Multiple representatives from local businesses, nonprofits and other groups gathered in Heritage Park for the Junction City Chamber of Commerce’s annual Junction City Expo Sept. 1.

Members of the public filled the park, going from booth to booth talking with local business owners and learning more about what the community has to offer.

Above the loud music from a DJ hired to work at the event was the sound of chainsaws revving.

Witt’s Mowing and Tree Service of Junction City brought attention to its booth by showing off crew members’ tree pruning skills on a tree in Heritage Park.

Owner Rich Witt said he had talked with city officials and found a tree in the park that needed some dead branches trimmed from it. Witt said he felt the live-action demonstration would draw attention to them in a way nothing else would.

“We do tree trimming and stuff and it was a way to promote our tree work and stuff like that,” he said. “People will hear it and look at see.”

And it worked.

Early on, Witt said the display grabbed attention and garnered questions from attendees.

The 12th Street Community Center had a booth at the annual event.

Maddison Walsh represented the community center.

She said the event started slow, but picked up as time went on. Walsh said the community center’s booth drew a lot of positive attention from attendees.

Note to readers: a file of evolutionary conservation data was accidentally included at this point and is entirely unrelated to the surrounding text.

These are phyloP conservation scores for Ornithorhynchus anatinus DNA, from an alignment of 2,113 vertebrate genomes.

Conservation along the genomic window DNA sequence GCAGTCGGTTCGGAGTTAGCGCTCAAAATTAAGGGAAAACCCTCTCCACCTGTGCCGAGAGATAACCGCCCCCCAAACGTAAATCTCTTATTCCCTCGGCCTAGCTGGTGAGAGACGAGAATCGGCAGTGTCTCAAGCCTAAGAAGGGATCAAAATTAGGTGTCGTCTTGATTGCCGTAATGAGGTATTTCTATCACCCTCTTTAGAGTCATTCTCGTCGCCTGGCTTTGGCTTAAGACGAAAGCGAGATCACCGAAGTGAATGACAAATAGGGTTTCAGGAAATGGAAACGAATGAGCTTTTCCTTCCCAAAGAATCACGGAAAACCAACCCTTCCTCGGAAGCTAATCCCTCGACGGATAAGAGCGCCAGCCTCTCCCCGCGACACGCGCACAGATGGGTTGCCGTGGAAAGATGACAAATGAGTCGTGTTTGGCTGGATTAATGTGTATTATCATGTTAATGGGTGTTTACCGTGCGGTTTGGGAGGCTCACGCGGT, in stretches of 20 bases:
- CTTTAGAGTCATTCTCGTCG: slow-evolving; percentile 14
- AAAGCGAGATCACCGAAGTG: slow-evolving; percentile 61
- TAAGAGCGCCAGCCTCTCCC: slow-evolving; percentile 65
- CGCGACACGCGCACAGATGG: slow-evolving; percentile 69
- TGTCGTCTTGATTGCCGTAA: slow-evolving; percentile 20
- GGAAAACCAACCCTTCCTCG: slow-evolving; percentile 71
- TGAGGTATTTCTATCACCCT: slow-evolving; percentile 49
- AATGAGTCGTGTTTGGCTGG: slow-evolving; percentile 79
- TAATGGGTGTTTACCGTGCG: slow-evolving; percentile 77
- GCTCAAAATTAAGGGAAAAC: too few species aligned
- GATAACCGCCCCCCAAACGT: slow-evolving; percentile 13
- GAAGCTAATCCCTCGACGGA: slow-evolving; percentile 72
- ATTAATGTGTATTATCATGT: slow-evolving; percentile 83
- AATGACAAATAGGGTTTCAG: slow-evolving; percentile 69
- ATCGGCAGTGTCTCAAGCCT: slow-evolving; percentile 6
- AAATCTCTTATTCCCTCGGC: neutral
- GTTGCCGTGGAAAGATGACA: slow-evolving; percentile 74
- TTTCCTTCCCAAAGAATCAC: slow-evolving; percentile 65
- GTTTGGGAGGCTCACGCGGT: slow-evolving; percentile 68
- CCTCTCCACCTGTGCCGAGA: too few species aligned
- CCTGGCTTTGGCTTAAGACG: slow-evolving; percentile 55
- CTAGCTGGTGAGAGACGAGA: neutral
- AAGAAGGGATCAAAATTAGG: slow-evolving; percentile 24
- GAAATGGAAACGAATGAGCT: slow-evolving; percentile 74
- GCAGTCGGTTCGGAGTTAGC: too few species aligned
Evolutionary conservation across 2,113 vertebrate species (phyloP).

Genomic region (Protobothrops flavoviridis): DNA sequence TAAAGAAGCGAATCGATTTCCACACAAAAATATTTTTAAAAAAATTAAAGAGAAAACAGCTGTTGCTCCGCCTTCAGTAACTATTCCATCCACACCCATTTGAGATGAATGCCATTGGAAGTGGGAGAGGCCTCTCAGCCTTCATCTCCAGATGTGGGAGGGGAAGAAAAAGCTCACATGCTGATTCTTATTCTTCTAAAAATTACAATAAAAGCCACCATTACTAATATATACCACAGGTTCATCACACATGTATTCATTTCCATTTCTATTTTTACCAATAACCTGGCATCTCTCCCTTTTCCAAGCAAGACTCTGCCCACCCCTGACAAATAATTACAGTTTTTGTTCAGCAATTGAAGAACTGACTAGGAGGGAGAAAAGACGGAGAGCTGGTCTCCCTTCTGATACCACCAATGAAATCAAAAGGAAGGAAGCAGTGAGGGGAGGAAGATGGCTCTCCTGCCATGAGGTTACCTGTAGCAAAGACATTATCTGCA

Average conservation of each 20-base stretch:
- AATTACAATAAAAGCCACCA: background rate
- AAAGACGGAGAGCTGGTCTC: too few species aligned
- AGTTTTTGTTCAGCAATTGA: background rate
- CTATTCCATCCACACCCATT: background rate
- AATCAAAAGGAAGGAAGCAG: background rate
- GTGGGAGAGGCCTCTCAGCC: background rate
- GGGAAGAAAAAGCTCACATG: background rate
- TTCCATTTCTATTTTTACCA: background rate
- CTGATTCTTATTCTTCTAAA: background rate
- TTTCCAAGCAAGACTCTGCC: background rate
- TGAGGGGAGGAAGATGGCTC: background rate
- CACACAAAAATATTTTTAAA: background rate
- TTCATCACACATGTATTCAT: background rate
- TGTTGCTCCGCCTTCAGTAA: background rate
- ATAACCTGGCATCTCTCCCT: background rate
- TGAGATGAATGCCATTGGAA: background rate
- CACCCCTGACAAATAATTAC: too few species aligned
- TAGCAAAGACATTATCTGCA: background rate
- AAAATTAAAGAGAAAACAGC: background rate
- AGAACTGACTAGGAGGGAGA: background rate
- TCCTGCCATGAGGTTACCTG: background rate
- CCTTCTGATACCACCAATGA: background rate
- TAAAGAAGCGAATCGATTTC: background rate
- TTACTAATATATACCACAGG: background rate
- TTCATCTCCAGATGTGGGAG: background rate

“I think a lot of people didn’t know about us,” she said. “It’s kind of nice to get our face out there and our image kind of out there. So it seems to have at least helped spread it a little more.”

This was the community center’s first time having a presence at the annual expo.

“I think it’s going to let people know that we’re there and that there’’s other things out in the city just besides the main stuff,” Walsh said. “There’s little hidden gems everywhere.”

Tammy Sheaffer of Junction City, a Chamber member who sells Xyngular weight loss system out of her own home, also had a booth at the event. She attended as part of her membership with the Chamber. She used the event as a networking opportunity.

“I can go to the events and network with other businesses here,” Sheaffer said. “I’ve already met several people.”

Nate Butler represented Junction City Main Street at the expo, where he helped gather votes in the Main Street Logo contest.

He said hundreds of people had voted in the competition, online and at the expo.

“The turnout was really good tonight,” Butler said.

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